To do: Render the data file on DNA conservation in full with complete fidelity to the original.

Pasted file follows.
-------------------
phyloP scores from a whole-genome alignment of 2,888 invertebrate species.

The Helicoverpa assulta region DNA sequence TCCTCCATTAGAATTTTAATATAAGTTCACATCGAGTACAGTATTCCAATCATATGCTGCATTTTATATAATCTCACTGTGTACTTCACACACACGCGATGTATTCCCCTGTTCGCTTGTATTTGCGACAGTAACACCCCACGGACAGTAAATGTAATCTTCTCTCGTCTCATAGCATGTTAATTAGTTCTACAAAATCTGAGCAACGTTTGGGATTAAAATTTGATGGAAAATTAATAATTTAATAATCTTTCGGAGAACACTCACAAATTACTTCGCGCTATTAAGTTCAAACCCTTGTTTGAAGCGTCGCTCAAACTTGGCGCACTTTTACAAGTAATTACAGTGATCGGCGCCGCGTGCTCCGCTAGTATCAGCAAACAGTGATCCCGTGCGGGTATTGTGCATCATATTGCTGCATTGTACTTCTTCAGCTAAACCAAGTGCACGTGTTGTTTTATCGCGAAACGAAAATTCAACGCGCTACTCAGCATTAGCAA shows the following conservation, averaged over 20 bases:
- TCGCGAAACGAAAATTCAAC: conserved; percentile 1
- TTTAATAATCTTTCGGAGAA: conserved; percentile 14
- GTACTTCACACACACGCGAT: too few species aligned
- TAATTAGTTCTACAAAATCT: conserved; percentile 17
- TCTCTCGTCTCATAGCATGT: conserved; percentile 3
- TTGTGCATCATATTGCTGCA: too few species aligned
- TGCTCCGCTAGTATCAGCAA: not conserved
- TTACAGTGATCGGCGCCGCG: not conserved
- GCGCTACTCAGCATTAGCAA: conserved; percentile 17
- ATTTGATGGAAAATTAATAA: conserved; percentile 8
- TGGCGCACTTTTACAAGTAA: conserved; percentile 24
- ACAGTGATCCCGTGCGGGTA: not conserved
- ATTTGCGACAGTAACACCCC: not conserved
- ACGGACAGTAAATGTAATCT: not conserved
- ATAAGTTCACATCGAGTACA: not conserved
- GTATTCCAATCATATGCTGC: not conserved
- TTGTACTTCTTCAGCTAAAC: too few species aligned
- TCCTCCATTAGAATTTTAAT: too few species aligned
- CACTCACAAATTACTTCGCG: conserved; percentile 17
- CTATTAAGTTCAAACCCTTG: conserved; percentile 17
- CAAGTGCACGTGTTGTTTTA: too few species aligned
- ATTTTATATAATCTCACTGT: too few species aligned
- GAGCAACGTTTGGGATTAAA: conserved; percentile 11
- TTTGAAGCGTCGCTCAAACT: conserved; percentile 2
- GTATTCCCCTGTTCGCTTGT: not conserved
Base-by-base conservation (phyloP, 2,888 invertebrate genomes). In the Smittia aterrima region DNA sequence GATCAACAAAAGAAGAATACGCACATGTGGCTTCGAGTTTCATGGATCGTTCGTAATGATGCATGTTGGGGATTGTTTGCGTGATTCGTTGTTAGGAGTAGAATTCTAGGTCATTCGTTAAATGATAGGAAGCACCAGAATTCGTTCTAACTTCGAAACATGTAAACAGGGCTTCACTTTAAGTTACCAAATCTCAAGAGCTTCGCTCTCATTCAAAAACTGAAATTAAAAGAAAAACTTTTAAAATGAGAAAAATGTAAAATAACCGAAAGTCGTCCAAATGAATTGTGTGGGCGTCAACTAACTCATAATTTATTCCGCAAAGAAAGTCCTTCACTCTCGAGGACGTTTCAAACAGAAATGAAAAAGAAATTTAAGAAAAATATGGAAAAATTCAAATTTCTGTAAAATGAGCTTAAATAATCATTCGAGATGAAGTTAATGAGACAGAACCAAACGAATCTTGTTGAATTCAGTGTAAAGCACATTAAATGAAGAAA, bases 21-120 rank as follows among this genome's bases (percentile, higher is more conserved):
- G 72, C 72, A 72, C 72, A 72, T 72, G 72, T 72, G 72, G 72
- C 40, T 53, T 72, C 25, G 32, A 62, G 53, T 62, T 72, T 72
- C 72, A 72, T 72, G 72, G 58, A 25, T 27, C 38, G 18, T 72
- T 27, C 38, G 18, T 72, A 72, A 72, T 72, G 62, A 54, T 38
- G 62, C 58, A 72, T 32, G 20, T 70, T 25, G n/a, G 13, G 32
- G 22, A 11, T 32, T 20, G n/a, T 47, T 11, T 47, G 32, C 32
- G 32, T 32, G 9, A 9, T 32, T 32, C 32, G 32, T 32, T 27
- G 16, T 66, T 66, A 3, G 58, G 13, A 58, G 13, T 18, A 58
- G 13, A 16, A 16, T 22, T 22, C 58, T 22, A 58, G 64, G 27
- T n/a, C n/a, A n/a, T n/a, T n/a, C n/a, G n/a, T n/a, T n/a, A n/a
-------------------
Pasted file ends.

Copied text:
phyloP scores from a whole-genome alignment of 2,888 invertebrate species.

The Helicoverpa assulta region DNA sequence TCCTCCATTAGAATTTTAATATAAGTTCACATCGAGTACAGTATTCCAATCATATGCTGCATTTTATATAATCTCACTGTGTACTTCACACACACGCGATGTATTCCCCTGTTCGCTTGTATTTGCGACAGTAACACCCCACGGACAGTAAATGTAATCTTCTCTCGTCTCATAGCATGTTAATTAGTTCTACAAAATCTGAGCAACGTTTGGGATTAAAATTTGATGGAAAATTAATAATTTAATAATCTTTCGGAGAACACTCACAAATTACTTCGCGCTATTAAGTTCAAACCCTTGTTTGAAGCGTCGCTCAAACTTGGCGCACTTTTACAAGTAATTACAGTGATCGGCGCCGCGTGCTCCGCTAGTATCAGCAAACAGTGATCCCGTGCGGGTATTGTGCATCATATTGCTGCATTGTACTTCTTCAGCTAAACCAAGTGCACGTGTTGTTTTATCGCGAAACGAAAATTCAACGCGCTACTCAGCATTAGCAA shows the following conservation, averaged over 20 bases:
- TCGCGAAACGAAAATTCAAC: conserved; percentile 1
- TTTAATAATCTTTCGGAGAA: conserved; percentile 14
- GTACTTCACACACACGCGAT: too few species aligned
- TAATTAGTTCTACAAAATCT: conserved; percentile 17
- TCTCTCGTCTCATAGCATGT: conserved; percentile 3
- TTGTGCATCATATTGCTGCA: too few species aligned
- TGCTCCGCTAGTATCAGCAA: not conserved
- TTACAGTGATCGGCGCCGCG: not conserved
- GCGCTACTCAGCATTAGCAA: conserved; percentile 17
- ATTTGATGGAAAATTAATAA: conserved; percentile 8
- TGGCGCACTTTTACAAGTAA: conserved; percentile 24
- ACAGTGATCCCGTGCGGGTA: not conserved
- ATTTGCGACAGTAACACCCC: not conserved
- ACGGACAGTAAATGTAATCT: not conserved
- ATAAGTTCACATCGAGTACA: not conserved
- GTATTCCAATCATATGCTGC: not conserved
- TTGTACTTCTTCAGCTAAAC: too few species aligned
- TCCTCCATTAGAATTTTAAT: too few species aligned
- CACTCACAAATTACTTCGCG: conserved; percentile 17
- CTATTAAGTTCAAACCCTTG: conserved; percentile 17
- CAAGTGCACGTGTTGTTTTA: too few species aligned
- ATTTTATATAATCTCACTGT: too few species aligned
- GAGCAACGTTTGGGATTAAA: conserved; percentile 11
- TTTGAAGCGTCGCTCAAACT: conserved; percentile 2
- GTATTCCCCTGTTCGCTTGT: not conserved
Base-by-base conservation (phyloP, 2,888 invertebrate genomes). In the Smittia aterrima region DNA sequence GATCAACAAAAGAAGAATACGCACATGTGGCTTCGAGTTTCATGGATCGTTCGTAATGATGCATGTTGGGGATTGTTTGCGTGATTCGTTGTTAGGAGTAGAATTCTAGGTCATTCGTTAAATGATAGGAAGCACCAGAATTCGTTCTAACTTCGAAACATGTAAACAGGGCTTCACTTTAAGTTACCAAATCTCAAGAGCTTCGCTCTCATTCAAAAACTGAAATTAAAAGAAAAACTTTTAAAATGAGAAAAATGTAAAATAACCGAAAGTCGTCCAAATGAATTGTGTGGGCGTCAACTAACTCATAATTTATTCCGCAAAGAAAGTCCTTCACTCTCGAGGACGTTTCAAACAGAAATGAAAAAGAAATTTAAGAAAAATATGGAAAAATTCAAATTTCTGTAAAATGAGCTTAAATAATCATTCGAGATGAAGTTAATGAGACAGAACCAAACGAATCTTGTTGAATTCAGTGTAAAGCACATTAAATGAAGAAA, bases 21-120 rank as follows among this genome's bases (percentile, higher is more conserved):
- G 72, C 72, A 72, C 72, A 72, T 72, G 72, T 72, G 72, G 72
- C 40, T 53, T 72, C 25, G 32, A 62, G 53, T 62, T 72, T 72
- C 72, A 72, T 72, G 72, G 58, A 25, T 27, C 38, G 18, T 72
- T 27, C 38, G 18, T 72, A 72, A 72, T 72, G 62, A 54, T 38
- G 62, C 58, A 72, T 32, G 20, T 70, T 25, G n/a, G 13, G 32
- G 22, A 11, T 32, T 20, G n/a, T 47, T 11, T 47, G 32, C 32
- G 32, T 32, G 9, A 9, T 32, T 32, C 32, G 32, T 32, T 27
- G 16, T 66, T 66, A 3, G 58, G 13, A 58, G 13, T 18, A 58
- G 13, A 16, A 16, T 22, T 22, C 58, T 22, A 58, G 64, G 27
- T n/a, C n/a, A n/a, T n/a, T n/a, C n/a, G n/a, T n/a, T n/a, A n/a